Education uses a multitude of tasks, activities, and actions to be truly beneficial for students. Class field trips can help children make the connection between lessons learned in the classroom and practical application in the real world.
The sensory, physical, and social aspects of field trips enrich learning experiences. A different environment can, in some cases, capture a student’s attention and interest.
A subtle change can make a difference. The information learned on a field trip can lead to lessons about preparing for life. And they are fun.
I remember my first field trip as a child. I was in kindergarten in Virginia, right outside Washington, D.C. We took a trip to a local petting zoo, Deer Park. I don’t remember a lot about that field trip.
All I really remember is stepping off the bottom step of the bus directly into a mud puddle. In my brand new white tennis shoes.
I have always loved shoes. I spent the day worrying about the mud on my feet and whether or not my mother would be able to make my shoes white again. Later field trips proved more educationally relevant to me, although during my time as a public school student, we didn’t really take many field trips.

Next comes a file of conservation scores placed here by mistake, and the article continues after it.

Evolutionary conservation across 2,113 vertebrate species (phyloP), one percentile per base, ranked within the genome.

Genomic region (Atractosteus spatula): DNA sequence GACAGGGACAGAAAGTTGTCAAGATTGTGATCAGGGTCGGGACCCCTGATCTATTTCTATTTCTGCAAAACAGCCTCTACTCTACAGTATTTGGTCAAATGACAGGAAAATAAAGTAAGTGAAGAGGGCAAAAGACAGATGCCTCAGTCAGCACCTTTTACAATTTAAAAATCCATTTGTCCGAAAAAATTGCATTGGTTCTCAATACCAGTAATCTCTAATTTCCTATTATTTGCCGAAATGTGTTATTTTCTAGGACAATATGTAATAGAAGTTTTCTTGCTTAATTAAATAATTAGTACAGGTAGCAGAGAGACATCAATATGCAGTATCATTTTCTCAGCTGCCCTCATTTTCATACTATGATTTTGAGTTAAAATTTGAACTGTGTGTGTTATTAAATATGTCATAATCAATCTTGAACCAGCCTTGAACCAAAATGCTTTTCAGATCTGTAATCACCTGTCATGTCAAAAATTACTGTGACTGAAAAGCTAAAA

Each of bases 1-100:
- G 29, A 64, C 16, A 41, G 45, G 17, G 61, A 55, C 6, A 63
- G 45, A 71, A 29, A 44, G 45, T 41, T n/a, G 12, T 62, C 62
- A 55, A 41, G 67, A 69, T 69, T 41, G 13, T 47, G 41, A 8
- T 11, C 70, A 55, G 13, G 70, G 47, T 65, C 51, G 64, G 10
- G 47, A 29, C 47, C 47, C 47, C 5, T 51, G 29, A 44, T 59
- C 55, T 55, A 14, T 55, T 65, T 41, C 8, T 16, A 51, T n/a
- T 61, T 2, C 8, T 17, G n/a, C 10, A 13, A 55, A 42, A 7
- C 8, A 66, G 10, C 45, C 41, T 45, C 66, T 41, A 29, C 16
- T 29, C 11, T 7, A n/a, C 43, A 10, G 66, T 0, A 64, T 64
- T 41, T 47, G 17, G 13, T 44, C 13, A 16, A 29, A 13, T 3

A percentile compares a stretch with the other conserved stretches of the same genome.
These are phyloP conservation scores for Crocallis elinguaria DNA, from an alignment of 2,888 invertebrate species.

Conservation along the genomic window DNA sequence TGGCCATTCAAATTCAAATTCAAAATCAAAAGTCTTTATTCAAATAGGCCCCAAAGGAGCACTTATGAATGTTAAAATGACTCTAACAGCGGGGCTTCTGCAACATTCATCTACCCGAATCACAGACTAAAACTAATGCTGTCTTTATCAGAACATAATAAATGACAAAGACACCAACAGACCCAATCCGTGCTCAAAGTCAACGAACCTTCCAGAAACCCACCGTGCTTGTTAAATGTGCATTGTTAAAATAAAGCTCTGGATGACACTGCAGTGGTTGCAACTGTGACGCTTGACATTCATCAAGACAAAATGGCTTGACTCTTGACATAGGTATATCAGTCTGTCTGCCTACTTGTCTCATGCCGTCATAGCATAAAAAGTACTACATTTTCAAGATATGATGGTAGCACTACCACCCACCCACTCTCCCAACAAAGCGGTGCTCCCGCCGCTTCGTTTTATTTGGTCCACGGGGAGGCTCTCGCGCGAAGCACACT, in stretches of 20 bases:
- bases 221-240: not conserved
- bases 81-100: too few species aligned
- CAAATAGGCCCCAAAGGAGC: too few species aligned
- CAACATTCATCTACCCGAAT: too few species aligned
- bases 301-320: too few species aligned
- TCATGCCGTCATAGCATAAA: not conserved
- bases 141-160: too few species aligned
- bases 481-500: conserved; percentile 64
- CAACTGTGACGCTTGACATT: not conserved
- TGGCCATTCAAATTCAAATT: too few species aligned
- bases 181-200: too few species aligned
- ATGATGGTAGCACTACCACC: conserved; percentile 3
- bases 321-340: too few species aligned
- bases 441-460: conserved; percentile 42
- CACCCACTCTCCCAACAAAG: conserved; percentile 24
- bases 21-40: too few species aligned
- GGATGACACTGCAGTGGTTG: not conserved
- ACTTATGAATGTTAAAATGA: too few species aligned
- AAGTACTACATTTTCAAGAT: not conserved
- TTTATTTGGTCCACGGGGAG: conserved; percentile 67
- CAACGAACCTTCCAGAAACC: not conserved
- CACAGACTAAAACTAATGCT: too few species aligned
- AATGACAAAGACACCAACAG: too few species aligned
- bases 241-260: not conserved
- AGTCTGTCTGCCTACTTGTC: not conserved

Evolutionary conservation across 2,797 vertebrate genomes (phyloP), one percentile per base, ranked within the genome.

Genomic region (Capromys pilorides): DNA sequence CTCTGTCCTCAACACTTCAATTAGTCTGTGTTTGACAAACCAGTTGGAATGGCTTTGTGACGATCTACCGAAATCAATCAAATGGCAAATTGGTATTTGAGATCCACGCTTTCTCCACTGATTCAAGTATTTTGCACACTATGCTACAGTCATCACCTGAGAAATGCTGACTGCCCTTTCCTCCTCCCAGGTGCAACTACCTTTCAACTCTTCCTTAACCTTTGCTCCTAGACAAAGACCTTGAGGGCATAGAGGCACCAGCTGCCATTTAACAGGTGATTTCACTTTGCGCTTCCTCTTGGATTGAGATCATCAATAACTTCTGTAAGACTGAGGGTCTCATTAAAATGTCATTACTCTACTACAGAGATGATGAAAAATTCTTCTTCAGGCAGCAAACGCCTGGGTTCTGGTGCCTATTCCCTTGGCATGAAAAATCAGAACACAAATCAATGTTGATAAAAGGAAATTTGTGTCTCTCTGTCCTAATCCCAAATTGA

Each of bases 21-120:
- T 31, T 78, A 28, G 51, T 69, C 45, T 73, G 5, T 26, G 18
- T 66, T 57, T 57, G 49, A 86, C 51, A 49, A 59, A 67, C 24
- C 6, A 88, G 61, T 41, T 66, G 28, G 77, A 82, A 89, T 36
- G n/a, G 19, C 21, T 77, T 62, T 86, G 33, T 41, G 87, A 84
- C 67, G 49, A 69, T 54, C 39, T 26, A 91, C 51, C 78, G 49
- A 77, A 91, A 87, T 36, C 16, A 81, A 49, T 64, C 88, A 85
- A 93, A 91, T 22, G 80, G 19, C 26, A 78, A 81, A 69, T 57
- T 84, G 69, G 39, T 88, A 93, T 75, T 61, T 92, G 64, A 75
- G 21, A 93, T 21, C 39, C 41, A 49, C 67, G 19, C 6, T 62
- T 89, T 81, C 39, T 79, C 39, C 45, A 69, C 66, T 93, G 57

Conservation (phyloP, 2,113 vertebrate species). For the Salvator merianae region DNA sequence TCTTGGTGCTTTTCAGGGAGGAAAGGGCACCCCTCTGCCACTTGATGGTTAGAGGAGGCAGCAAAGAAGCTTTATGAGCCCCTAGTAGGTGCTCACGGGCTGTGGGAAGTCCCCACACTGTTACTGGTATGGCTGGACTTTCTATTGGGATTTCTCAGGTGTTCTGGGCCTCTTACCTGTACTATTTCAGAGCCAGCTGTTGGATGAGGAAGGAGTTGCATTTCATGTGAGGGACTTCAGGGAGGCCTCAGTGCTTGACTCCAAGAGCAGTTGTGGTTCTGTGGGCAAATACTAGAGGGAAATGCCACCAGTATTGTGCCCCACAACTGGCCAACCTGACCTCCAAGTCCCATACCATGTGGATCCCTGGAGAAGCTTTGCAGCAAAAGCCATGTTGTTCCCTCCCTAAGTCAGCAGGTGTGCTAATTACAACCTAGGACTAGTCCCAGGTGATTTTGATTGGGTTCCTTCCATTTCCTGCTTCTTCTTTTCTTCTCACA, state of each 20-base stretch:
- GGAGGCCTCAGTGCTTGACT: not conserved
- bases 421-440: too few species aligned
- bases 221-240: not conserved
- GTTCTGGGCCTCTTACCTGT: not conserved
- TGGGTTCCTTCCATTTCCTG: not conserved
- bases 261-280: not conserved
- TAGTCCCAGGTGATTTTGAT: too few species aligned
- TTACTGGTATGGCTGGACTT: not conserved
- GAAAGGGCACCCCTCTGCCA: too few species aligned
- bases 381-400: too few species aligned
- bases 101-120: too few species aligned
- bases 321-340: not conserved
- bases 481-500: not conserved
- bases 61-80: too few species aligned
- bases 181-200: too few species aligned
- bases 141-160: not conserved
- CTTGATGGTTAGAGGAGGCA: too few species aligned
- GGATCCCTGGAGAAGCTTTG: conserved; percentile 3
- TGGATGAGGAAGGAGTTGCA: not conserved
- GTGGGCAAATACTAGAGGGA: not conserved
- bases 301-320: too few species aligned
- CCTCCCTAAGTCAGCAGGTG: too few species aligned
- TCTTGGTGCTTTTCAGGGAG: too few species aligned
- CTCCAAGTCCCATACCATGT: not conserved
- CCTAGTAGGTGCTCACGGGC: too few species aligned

As a teacher, I gained a new appreciation and respect for the teachers who took me and my classmates on field trips. I didn’t realize that so much planning went into the process.
Permission from school administration must be obtained, fundraising for trip costs must be conducted unless it is decided by teachers, students, and parents that each student should pay for their part of the cost of the trip, permission slips must be distributed and collected, busses and drivers must be requested. So many details!
And of course there is the classroom preparation to be sure the field trip will be of maximum benefit to the students.
I did sponsor some field trips during my teaching career, but probably my most memorable trip was about halfway through my career. This particular trip was made possible by the program I was teaching - Jobs for America’s Graduates.
My particular program, Jobs for Alabama’s Graduates (JAG), was given the chance for two students to travel with me to Washington, D.C. for a JAG convention.
The students chosen, Kim Sims and Celeste Pittman, were among my first JAG students and honestly I learned far more from them than they did from me.
We had a formal luncheon, heard guest speakers, attended awards presentations, and mingled with other JAG participants from all over the country.
In addition to the educational benefits of the convention, we were able to see some of the nation’s capital and see firsthand the historical richness of our heritage.
“A child educated only at school is an uneducated child.” - George Santayana. Field trips expand educational horizons for many children. Enriching lives outside the four walls of the traditional school adds another dimension to the opportunities for all of our children.